The Surgeon General’s Fear-Mongering, Unconstitutional Effort to Label Social Media

By Aaron Mackey and Jason Kelley

Surgeon General Vivek Murthy’s extraordinarily misguided and speech-chilling call this week to label social media platforms as harmful to adolescents is shameful fear-mongering that lacks scientific evidence and turns the nation’s top physician into a censor. This claim is particularly alarming given the far more complex and nuanced picture that studies have drawn about how social media and young people’s mental health interact.

The Surgeon General’s suggestion that speech be labeled as dangerous is extraordinary. Communications platforms are not comparable to unsafe food, unsafe cars, or cigarettes, all of which are physical products—rather than communications platforms—that can cause physical injury. Government warnings on speech implicate our fundamental rights to speak, to receive information, and to think. Murthy’s effort will harm teens, not help them, and the announcement puts the surgeon general in the same category as censorial public officials like Anthony Comstock.

There is no scientific consensus that social media is harmful to children’s mental health. Social science shows that social media can help children overcome feelings of isolation and anxiety. This is particularly true for LBGTQ+ teens. EFF recently conducted a survey in which young people told us that online platforms are the safest spaces for them, where they can say the things they can’t in real life ‘for fear of torment.’ They say these spaces have improved their mental health and given them a ‘haven’ to talk openly and safely. This comports with Pew Research findings that teens are more likely to report positive than negative experiences in their social media use.

Additionally, Murthy’s effort to label social media creates significant First Amendment problems in its own right, as any government labeling effort would be compelled speech and courts are likely to strike it down.

Young people’s use of social media has been under attack for several years. Several states have recently introduced and enacted unconstitutional laws that would require age verification on social media platforms, effectively banning some young people from them. Congress is also debating several federal censorship bills, including the Kids Online Safety Act and the Kids Off Social Media Act, that would seriously impact young people’s ability to use social media platforms without censorship. Last year, Montana banned the video-sharing app TikTok, citing both its Chinese ownership and its interest in protecting minors from harmful content. That ban was struck down as unconstitutionally overbroad; despite that, Congress passed a similar federal law forcing TikTok’s owner, ByteDance, to divest the company or face a national ban.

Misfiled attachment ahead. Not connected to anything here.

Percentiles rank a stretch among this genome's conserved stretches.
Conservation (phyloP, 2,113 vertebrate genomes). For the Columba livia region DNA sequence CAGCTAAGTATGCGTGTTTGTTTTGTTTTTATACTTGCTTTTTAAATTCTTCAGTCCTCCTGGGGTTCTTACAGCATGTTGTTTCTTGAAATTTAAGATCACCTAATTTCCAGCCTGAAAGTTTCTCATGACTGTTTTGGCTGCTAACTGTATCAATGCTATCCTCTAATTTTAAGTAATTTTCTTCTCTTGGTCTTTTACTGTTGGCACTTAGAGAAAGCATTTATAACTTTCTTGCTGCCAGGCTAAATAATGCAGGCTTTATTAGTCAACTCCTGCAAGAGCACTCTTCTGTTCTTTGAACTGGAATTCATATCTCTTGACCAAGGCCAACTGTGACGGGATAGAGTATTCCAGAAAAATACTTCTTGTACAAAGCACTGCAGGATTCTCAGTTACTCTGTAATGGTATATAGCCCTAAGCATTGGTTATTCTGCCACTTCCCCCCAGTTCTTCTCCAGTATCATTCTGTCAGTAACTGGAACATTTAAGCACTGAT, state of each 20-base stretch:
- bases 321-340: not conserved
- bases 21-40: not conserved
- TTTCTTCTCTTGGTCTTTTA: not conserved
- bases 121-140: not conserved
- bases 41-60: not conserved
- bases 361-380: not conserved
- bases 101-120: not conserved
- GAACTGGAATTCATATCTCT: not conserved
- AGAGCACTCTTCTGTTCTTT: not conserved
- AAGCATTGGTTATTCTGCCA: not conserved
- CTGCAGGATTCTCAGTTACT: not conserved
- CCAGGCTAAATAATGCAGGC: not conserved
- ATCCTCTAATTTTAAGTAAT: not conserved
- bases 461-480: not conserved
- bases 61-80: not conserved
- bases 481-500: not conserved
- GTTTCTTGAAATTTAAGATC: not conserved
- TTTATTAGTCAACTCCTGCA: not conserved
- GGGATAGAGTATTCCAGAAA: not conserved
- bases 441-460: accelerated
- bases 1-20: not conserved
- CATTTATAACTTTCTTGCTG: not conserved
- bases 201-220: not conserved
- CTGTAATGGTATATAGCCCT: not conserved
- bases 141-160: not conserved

Like Murthy, lawmakers pushing these regulations cherry-pick the research, nebulously citing social media’s impact on young people, and dismissing both positive aspects of platforms and the dangerous impact these laws have on all users of social media, adults and minors alike.

We agree that social media is not perfect, and can have negative impacts on some users, regardless of age. But if Congress is serious about protecting children online, it should enact policies that promote choice in the marketplace and digital literacy. Most importantly, we need comprehensive privacy laws that protect all internet users from predatory data gathering and sales that target us for advertising and abuse.

Source: EFF

Aaron litigates free speech, anonymity, privacy, government surveillance and transparency cases. Before joining EFF in 2015, Aaron was in Washington, D.C. where he worked on speech, privacy, and freedom of information issues at the Reporters Committee for Freedom of the Press and the Institute for Public Representation at Georgetown Law. Aaron graduated from Berkeley Law, where he worked for EFF while a student in the Samuelson Law, Technology & Public Policy Clinic. He also holds an LLM from Georgetown Law. Prior to law school, Aaron was a journalist at the Arizona Daily Star in Tucson, Arizona. He received his undergraduate degree in journalism and English from the University of Arizona, where he met his amazing wife, Ashley. They have two children.

In addition to focusing on student privacy, surveillance, and free speech issues, Jason ensures that EFF’s campaigns are seen by as many people as possible. Before joining EFF, Jason managed marketing strategy and content for a software company that helps non-programmers learn to code, and advertising and marketing analytics for a student loan startup. Jason received his BA in English and Philosophy from Kent State University and an M.F.A. in creative writing from The University of the South. He tries daily to apply advice from his professor Sam Pickering, the inspiration for Robin Williams’ character in Dead Poets Society: “Take out the extra words. Make it go quicker.”

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